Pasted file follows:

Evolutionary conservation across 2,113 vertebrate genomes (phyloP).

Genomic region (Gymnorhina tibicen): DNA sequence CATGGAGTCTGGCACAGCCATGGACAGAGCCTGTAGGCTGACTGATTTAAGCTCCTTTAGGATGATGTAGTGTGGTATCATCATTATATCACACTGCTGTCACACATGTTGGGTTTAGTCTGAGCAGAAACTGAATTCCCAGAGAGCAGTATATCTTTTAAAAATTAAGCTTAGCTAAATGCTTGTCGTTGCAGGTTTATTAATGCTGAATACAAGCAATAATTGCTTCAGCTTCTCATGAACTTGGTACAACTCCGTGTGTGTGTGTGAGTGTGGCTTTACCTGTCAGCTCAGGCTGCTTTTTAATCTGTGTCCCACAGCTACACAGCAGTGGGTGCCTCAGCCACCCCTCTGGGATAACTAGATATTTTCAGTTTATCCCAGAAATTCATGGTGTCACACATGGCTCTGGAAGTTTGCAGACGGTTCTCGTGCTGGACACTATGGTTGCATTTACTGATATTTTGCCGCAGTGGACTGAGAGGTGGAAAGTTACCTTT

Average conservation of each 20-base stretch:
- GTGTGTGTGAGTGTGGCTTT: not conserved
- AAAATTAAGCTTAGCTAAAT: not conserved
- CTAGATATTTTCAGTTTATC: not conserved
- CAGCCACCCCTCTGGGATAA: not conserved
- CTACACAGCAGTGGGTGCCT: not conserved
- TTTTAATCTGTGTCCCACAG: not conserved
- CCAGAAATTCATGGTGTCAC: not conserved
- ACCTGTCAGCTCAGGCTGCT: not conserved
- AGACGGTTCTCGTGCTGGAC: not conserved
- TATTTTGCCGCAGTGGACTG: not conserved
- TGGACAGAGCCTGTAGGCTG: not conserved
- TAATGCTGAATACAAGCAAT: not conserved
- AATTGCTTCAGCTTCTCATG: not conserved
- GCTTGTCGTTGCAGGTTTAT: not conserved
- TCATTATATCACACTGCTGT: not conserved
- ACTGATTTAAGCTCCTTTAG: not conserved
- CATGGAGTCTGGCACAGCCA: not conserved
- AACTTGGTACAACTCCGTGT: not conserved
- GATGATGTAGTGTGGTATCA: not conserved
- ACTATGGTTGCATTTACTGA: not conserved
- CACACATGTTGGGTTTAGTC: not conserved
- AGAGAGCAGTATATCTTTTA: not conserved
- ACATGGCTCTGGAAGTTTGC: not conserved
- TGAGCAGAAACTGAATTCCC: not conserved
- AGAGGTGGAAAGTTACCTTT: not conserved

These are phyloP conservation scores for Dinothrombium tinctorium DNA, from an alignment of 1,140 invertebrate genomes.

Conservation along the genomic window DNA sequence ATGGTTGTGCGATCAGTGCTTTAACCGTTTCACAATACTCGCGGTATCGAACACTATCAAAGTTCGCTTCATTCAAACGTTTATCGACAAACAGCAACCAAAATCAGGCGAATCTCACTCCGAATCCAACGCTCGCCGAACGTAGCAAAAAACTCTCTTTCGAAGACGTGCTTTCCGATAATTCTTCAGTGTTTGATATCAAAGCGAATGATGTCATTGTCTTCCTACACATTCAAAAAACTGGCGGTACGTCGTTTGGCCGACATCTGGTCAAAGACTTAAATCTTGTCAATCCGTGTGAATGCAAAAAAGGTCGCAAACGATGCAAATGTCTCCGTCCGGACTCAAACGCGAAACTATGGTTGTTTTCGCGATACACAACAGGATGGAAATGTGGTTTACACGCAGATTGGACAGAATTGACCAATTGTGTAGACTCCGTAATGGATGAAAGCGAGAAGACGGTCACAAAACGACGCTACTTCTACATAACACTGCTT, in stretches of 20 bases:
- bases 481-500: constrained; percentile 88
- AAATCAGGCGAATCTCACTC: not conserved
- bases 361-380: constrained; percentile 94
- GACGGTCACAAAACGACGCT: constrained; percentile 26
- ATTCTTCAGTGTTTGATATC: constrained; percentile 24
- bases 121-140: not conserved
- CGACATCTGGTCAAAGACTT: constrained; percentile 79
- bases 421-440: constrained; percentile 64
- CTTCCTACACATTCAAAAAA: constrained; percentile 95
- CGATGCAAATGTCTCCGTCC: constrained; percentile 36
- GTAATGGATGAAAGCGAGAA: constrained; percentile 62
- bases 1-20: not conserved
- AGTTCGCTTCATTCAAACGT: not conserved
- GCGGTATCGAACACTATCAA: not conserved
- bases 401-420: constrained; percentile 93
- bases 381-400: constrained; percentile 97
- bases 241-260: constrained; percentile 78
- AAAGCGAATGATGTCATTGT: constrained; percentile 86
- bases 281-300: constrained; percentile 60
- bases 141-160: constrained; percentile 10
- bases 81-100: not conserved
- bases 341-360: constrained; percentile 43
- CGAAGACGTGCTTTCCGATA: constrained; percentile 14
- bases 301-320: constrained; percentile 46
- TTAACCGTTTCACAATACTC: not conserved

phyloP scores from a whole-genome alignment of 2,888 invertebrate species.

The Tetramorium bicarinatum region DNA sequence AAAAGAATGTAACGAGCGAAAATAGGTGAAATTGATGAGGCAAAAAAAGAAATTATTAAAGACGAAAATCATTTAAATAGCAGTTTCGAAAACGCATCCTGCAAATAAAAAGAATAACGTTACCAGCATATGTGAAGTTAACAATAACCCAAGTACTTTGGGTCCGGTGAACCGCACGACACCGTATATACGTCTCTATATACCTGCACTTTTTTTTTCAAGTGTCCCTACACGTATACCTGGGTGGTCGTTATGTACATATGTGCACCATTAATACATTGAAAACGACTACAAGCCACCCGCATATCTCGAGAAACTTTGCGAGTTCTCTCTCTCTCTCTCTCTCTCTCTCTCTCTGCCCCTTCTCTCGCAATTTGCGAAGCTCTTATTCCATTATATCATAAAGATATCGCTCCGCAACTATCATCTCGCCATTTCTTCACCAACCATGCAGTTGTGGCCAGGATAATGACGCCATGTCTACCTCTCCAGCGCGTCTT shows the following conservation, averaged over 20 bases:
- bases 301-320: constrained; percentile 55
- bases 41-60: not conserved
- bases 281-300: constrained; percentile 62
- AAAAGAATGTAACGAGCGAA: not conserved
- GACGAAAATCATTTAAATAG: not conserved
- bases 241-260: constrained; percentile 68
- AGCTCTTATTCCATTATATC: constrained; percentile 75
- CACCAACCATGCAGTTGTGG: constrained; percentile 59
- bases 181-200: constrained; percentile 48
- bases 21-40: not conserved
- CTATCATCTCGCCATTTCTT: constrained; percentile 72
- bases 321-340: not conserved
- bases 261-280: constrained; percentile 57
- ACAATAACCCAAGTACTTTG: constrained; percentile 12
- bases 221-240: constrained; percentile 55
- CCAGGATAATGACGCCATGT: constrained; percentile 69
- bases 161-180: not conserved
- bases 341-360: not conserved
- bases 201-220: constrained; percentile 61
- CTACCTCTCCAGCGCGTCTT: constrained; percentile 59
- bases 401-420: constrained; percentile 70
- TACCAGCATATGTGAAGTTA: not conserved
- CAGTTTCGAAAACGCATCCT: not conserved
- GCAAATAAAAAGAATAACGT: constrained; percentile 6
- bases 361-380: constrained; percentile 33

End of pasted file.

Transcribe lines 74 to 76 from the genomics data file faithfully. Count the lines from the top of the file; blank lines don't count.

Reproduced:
- bases 161-180: not conserved
- bases 341-360: not conserved
- bases 201-220: constrained; percentile 61